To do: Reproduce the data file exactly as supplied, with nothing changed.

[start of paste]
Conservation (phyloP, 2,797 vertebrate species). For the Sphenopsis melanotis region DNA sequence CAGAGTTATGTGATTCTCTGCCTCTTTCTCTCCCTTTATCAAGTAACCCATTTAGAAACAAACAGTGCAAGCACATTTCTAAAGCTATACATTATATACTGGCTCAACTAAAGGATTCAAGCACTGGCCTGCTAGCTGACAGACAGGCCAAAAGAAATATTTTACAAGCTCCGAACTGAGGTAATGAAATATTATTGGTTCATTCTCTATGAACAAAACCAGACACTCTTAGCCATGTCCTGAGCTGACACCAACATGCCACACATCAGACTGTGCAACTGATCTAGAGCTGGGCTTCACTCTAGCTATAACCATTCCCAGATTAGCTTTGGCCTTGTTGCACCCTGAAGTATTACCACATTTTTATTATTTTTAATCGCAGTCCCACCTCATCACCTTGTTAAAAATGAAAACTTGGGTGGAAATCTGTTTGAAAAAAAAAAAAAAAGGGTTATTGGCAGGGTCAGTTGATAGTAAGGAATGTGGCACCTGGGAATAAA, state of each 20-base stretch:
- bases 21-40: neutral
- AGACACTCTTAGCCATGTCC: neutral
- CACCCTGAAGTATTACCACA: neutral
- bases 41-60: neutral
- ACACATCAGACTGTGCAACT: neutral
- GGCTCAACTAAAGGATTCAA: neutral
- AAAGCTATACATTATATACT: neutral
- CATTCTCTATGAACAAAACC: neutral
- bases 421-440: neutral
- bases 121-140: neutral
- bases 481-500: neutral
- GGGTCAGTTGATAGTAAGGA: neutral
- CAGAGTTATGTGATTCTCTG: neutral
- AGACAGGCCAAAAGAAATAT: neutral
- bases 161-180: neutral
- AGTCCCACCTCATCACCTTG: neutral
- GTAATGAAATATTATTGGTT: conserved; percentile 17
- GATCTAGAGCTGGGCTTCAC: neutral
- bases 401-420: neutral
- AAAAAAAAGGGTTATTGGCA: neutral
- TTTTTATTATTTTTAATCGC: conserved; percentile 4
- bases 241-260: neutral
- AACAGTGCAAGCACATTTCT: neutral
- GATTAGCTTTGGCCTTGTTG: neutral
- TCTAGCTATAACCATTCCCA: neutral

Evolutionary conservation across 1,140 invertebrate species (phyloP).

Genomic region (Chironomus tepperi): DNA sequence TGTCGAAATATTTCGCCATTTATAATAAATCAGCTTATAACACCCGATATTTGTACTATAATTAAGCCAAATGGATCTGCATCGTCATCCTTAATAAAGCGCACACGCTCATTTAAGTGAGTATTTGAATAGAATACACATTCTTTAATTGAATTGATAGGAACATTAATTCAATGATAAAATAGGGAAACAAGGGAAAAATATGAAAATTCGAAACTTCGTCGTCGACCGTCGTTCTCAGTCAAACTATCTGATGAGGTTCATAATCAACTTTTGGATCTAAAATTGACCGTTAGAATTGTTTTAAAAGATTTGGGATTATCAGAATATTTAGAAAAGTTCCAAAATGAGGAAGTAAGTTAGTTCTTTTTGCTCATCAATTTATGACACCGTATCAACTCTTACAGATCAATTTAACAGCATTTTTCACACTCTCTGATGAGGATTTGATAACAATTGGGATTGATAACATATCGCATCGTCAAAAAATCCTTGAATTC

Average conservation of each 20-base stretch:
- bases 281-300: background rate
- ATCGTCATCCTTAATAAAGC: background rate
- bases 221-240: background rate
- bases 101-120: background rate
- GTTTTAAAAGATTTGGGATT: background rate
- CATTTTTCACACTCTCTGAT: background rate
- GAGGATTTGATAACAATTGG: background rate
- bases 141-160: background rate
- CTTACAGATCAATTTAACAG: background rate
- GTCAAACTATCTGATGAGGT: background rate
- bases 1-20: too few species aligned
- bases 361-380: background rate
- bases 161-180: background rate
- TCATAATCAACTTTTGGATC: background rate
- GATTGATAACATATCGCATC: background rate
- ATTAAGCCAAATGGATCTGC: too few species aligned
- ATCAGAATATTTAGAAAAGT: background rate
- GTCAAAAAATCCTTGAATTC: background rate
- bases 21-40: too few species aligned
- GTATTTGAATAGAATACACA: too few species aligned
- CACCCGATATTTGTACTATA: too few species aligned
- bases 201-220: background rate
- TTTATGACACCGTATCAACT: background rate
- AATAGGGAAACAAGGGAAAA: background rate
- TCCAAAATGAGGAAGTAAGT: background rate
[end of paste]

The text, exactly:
Conservation (phyloP, 2,797 vertebrate species). For the Sphenopsis melanotis region DNA sequence CAGAGTTATGTGATTCTCTGCCTCTTTCTCTCCCTTTATCAAGTAACCCATTTAGAAACAAACAGTGCAAGCACATTTCTAAAGCTATACATTATATACTGGCTCAACTAAAGGATTCAAGCACTGGCCTGCTAGCTGACAGACAGGCCAAAAGAAATATTTTACAAGCTCCGAACTGAGGTAATGAAATATTATTGGTTCATTCTCTATGAACAAAACCAGACACTCTTAGCCATGTCCTGAGCTGACACCAACATGCCACACATCAGACTGTGCAACTGATCTAGAGCTGGGCTTCACTCTAGCTATAACCATTCCCAGATTAGCTTTGGCCTTGTTGCACCCTGAAGTATTACCACATTTTTATTATTTTTAATCGCAGTCCCACCTCATCACCTTGTTAAAAATGAAAACTTGGGTGGAAATCTGTTTGAAAAAAAAAAAAAAAGGGTTATTGGCAGGGTCAGTTGATAGTAAGGAATGTGGCACCTGGGAATAAA, state of each 20-base stretch:
- bases 21-40: neutral
- AGACACTCTTAGCCATGTCC: neutral
- CACCCTGAAGTATTACCACA: neutral
- bases 41-60: neutral
- ACACATCAGACTGTGCAACT: neutral
- GGCTCAACTAAAGGATTCAA: neutral
- AAAGCTATACATTATATACT: neutral
- CATTCTCTATGAACAAAACC: neutral
- bases 421-440: neutral
- bases 121-140: neutral
- bases 481-500: neutral
- GGGTCAGTTGATAGTAAGGA: neutral
- CAGAGTTATGTGATTCTCTG: neutral
- AGACAGGCCAAAAGAAATAT: neutral
- bases 161-180: neutral
- AGTCCCACCTCATCACCTTG: neutral
- GTAATGAAATATTATTGGTT: conserved; percentile 17
- GATCTAGAGCTGGGCTTCAC: neutral
- bases 401-420: neutral
- AAAAAAAAGGGTTATTGGCA: neutral
- TTTTTATTATTTTTAATCGC: conserved; percentile 4
- bases 241-260: neutral
- AACAGTGCAAGCACATTTCT: neutral
- GATTAGCTTTGGCCTTGTTG: neutral
- TCTAGCTATAACCATTCCCA: neutral

Evolutionary conservation across 1,140 invertebrate species (phyloP).

Genomic region (Chironomus tepperi): DNA sequence TGTCGAAATATTTCGCCATTTATAATAAATCAGCTTATAACACCCGATATTTGTACTATAATTAAGCCAAATGGATCTGCATCGTCATCCTTAATAAAGCGCACACGCTCATTTAAGTGAGTATTTGAATAGAATACACATTCTTTAATTGAATTGATAGGAACATTAATTCAATGATAAAATAGGGAAACAAGGGAAAAATATGAAAATTCGAAACTTCGTCGTCGACCGTCGTTCTCAGTCAAACTATCTGATGAGGTTCATAATCAACTTTTGGATCTAAAATTGACCGTTAGAATTGTTTTAAAAGATTTGGGATTATCAGAATATTTAGAAAAGTTCCAAAATGAGGAAGTAAGTTAGTTCTTTTTGCTCATCAATTTATGACACCGTATCAACTCTTACAGATCAATTTAACAGCATTTTTCACACTCTCTGATGAGGATTTGATAACAATTGGGATTGATAACATATCGCATCGTCAAAAAATCCTTGAATTC

Average conservation of each 20-base stretch:
- bases 281-300: background rate
- ATCGTCATCCTTAATAAAGC: background rate
- bases 221-240: background rate
- bases 101-120: background rate
- GTTTTAAAAGATTTGGGATT: background rate
- CATTTTTCACACTCTCTGAT: background rate
- GAGGATTTGATAACAATTGG: background rate
- bases 141-160: background rate
- CTTACAGATCAATTTAACAG: background rate
- GTCAAACTATCTGATGAGGT: background rate
- bases 1-20: too few species aligned
- bases 361-380: background rate
- bases 161-180: background rate
- TCATAATCAACTTTTGGATC: background rate
- GATTGATAACATATCGCATC: background rate
- ATTAAGCCAAATGGATCTGC: too few species aligned
- ATCAGAATATTTAGAAAAGT: background rate
- GTCAAAAAATCCTTGAATTC: background rate
- bases 21-40: too few species aligned
- GTATTTGAATAGAATACACA: too few species aligned
- CACCCGATATTTGTACTATA: too few species aligned
- bases 201-220: background rate
- TTTATGACACCGTATCAACT: background rate
- AATAGGGAAACAAGGGAAAA: background rate
- TCCAAAATGAGGAAGTAAGT: background rate